Consulting Magazine: A New Focus for Consulting Firms
Physician, Heal Thyself!
After talking tech transformation with clients for years, consulting firm leaders are finally starting to look within
Whether at a cocktail reception before one of Consulting’s recognition dinners, a lunch or an unsolicited phone call, consulting firm leaders often like to pick my brain about what’s going on the industry, what’s running on the rumor mill or about the profession. Probably not surprisingly, these conversations often turn to their own business: their firm’s pipeline, performance and ultimately, profitability.
And while these conversations can, and often do, go in many different directions, I’ve noticed a shift over the last few years. In the past, these conversations focused on market opportunities and clients—I’m sworn to secrecy!—when discussing their own businesses. That type of shoptalk has been around forever and isn’t going away anytime soon. However, a lot of firm leaders, I’ve noticed, lately have begun to zero in on their internal operations more than they have in the past.
Why? It seems after years of advising clients on digital disruption and technological transformation, consulting firms are finally starting to take a look at how they run their own business internally, and many feel like they might be missing out on those same opportunities their clients have. They’re realizing, better later than never, their own firms are also being disrupted and transformed and let’s face it: many firms still are being run like they were more than a decade ago. It seems very few firm leaders have the insight into their own business they should. A troubling theme has emerged—leaders often seem frustrated by what they don’t know about the inner-workings of their own firms. It concerns them; and it should.
What I’m sensing is not just anecdotal: Analysts with ALM Consulting Intelligence indicate they’ve had these same conversations with firm leaders who are busy trying to quantify the impact of outdated operations and business processes. Correcting these inefficiencies would translate to better operating margins. In fact, well-run firms can increase their pre-tax profit by 10 percent, but probably more, via more efficient operations. According to Naples, Fla.-based SPI Research, more than half (about 55 percent) of all professional services firms are in the ad-hoc (make it up as you go along) or application specific (CRM and project management) stage when it comes to automating and integrating their business processes. And all but about the top 10 percent of all firms could realize significant improvements.
This is a big problem, and it seems to be common among firms regardless of size, scope or sector. Although I must say, fast-growing smaller firms seem to have the biggest needs, but even the largest and most sophisticated enterprise firms struggle with transparency across the organization, often overcome with information overload. Smaller firms, meanwhile, have the advantage of knowing where the bodies are buried, but usually are woefully under-automated on how to find them when they need them.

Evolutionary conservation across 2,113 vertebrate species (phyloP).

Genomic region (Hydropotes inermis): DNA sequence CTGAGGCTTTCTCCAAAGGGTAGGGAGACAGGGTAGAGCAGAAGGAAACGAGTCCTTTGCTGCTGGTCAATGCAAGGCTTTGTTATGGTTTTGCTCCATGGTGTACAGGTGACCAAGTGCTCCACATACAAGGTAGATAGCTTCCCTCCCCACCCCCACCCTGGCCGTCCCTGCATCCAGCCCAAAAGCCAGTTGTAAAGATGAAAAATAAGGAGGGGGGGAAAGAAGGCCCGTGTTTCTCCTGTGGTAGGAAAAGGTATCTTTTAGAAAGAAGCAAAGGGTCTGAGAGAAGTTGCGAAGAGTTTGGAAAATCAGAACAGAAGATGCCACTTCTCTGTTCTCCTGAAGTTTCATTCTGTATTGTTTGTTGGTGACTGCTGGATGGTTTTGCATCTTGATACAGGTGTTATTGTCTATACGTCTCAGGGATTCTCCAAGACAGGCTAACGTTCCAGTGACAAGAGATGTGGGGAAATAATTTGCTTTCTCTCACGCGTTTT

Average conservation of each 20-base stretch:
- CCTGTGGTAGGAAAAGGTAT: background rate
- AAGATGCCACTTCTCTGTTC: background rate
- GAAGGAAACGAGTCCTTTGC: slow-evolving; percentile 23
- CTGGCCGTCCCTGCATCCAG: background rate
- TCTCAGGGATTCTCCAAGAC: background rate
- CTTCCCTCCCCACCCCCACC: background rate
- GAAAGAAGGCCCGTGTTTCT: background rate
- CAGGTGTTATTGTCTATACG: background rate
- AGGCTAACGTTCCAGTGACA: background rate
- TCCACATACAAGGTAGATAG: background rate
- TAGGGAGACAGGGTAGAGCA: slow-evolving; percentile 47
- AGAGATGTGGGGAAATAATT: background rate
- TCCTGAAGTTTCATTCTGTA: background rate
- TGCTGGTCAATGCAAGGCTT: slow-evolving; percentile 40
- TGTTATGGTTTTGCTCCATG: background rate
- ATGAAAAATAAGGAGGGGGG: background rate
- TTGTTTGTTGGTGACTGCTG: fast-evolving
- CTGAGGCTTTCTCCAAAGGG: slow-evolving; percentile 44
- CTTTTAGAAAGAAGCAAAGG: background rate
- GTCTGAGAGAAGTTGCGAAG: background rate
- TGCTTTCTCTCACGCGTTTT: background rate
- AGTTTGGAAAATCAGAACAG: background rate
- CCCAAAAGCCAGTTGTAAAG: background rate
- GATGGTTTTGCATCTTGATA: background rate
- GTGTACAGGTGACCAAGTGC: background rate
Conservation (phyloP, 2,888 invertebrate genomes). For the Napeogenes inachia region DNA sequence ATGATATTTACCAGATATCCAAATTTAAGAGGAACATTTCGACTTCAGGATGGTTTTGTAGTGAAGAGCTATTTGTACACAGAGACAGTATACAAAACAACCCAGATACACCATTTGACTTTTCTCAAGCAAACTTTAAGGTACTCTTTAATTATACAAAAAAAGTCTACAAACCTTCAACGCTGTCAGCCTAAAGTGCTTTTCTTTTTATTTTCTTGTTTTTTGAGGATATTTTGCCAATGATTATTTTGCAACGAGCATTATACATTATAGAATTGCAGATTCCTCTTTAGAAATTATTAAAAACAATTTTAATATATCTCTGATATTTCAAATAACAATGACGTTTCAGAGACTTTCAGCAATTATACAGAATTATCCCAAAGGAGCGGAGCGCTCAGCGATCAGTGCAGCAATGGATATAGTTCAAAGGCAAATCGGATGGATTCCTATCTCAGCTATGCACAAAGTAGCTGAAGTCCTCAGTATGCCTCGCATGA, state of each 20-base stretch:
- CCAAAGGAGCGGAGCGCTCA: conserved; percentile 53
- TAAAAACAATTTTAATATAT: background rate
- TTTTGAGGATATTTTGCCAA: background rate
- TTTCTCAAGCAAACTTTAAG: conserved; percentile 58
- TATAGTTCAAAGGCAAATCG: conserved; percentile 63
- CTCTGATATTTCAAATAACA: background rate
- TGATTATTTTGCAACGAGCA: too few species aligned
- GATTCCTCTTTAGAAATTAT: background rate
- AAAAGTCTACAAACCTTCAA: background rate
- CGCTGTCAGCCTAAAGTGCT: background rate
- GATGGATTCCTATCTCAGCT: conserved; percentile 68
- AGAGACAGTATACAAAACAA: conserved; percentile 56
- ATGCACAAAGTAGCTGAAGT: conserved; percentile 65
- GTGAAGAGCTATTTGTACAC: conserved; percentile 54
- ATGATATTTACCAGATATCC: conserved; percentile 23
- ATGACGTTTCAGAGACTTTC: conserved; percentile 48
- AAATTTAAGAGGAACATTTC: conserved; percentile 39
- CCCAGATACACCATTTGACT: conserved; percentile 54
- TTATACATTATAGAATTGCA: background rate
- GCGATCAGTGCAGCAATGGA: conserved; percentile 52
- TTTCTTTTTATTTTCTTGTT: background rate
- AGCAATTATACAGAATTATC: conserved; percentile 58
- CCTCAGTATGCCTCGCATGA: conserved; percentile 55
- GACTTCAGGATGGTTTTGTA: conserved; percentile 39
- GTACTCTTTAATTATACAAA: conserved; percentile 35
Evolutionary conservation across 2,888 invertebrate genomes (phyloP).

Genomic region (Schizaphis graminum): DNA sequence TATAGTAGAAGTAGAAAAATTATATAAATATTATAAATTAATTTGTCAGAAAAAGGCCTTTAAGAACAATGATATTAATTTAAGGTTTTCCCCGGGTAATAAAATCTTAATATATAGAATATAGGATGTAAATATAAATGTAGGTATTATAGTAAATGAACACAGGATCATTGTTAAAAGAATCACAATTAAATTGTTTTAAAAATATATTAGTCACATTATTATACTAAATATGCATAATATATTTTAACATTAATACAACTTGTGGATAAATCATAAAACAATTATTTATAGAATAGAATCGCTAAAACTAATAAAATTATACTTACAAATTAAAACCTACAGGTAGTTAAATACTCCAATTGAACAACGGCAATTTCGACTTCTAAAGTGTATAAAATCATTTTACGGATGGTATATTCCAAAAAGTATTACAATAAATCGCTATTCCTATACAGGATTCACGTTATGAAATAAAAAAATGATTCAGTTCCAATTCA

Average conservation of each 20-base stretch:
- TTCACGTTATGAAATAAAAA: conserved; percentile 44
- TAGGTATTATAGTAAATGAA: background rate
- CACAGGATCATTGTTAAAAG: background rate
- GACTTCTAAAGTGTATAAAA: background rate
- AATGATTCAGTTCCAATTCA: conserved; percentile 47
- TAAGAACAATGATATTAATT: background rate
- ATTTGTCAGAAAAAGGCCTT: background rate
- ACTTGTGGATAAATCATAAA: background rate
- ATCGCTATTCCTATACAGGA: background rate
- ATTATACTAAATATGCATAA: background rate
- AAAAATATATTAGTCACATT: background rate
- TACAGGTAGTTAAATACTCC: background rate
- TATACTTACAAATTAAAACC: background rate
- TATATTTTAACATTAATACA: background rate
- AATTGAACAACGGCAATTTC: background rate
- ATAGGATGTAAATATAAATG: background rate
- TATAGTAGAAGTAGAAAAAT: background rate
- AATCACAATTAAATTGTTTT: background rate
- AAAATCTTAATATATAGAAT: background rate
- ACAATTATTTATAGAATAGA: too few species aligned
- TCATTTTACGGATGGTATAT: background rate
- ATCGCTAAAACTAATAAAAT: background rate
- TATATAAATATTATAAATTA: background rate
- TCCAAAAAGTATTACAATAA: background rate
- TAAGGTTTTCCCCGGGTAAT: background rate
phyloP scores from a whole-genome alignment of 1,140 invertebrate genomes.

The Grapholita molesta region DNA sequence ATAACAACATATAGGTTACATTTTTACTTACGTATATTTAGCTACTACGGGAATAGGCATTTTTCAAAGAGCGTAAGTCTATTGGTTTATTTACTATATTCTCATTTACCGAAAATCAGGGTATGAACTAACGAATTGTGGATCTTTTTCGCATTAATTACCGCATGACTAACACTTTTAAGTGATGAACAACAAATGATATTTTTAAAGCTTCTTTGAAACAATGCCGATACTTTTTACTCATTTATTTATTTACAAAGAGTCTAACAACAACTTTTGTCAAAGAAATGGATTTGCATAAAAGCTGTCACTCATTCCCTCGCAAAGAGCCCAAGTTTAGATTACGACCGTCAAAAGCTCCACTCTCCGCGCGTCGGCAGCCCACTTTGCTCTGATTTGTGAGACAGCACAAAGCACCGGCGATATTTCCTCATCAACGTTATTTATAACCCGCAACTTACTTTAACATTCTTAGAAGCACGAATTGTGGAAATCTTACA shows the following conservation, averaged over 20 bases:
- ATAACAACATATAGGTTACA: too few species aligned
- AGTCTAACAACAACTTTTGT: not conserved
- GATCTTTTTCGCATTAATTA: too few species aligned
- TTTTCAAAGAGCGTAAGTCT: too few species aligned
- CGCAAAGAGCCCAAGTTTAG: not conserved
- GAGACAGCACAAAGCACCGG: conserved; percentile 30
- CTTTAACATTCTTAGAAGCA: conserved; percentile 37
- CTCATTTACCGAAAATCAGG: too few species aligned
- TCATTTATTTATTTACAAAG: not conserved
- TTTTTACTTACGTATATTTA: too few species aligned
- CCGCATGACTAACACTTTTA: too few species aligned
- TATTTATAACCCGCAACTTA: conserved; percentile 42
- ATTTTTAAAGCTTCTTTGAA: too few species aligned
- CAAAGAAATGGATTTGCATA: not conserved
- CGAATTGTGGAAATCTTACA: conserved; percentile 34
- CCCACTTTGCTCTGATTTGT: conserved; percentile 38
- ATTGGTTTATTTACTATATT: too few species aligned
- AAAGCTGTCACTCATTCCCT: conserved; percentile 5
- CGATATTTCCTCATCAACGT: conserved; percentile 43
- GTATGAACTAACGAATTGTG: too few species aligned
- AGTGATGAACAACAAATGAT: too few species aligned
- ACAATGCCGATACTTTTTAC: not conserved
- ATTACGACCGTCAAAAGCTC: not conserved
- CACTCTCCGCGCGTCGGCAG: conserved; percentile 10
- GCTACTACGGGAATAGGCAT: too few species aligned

Most firm leaders, of course, know the most important aspects of running the business—profit margins, key clients, capabilities, utilization rates etc.—but the intelligence behind those metrics is often missing or misleading. Connecting the dots to make informed and real-time decisions is difficult when there are too many or too few dots. Or when you only see some of the dots; or the wrong dots. Technology can, and is, solving some of those problems for some firms, but most still aren’t using technology tools as they could or should be… or as they’re advising their own clients to use them to solve their biggest issues.
It’s tricky—consulting firms are busy places. The economy has been humming along for almost a decade now and with so many clients and client industries being disrupted, who really has time to focus on firm management and internal efficiencies? After all, the client comes first! And usually second third and fourth…
Running a consulting business is no easy task, but with margins growing thinner all the time, smart firm leaders are looking inward to gain some advantages over their competition. Does one part of the firm know what the other is doing? That transparency and integration used to be considered a luxury, but no more. Physician, heal thyself! New clients, new markets and new geographies are essential to growing a consulting business, but the profession is long overdue for a little self-examination… that could lead to a lot more profitability!
Joe Kornik is Publisher and Editor-in-Chief of Consulting® magazine. In this role, Joe oversees the editorial operations and overall execution of the publication and the Consulting brand. He is also responsible for the magazine’s Web site and all live and virtual events.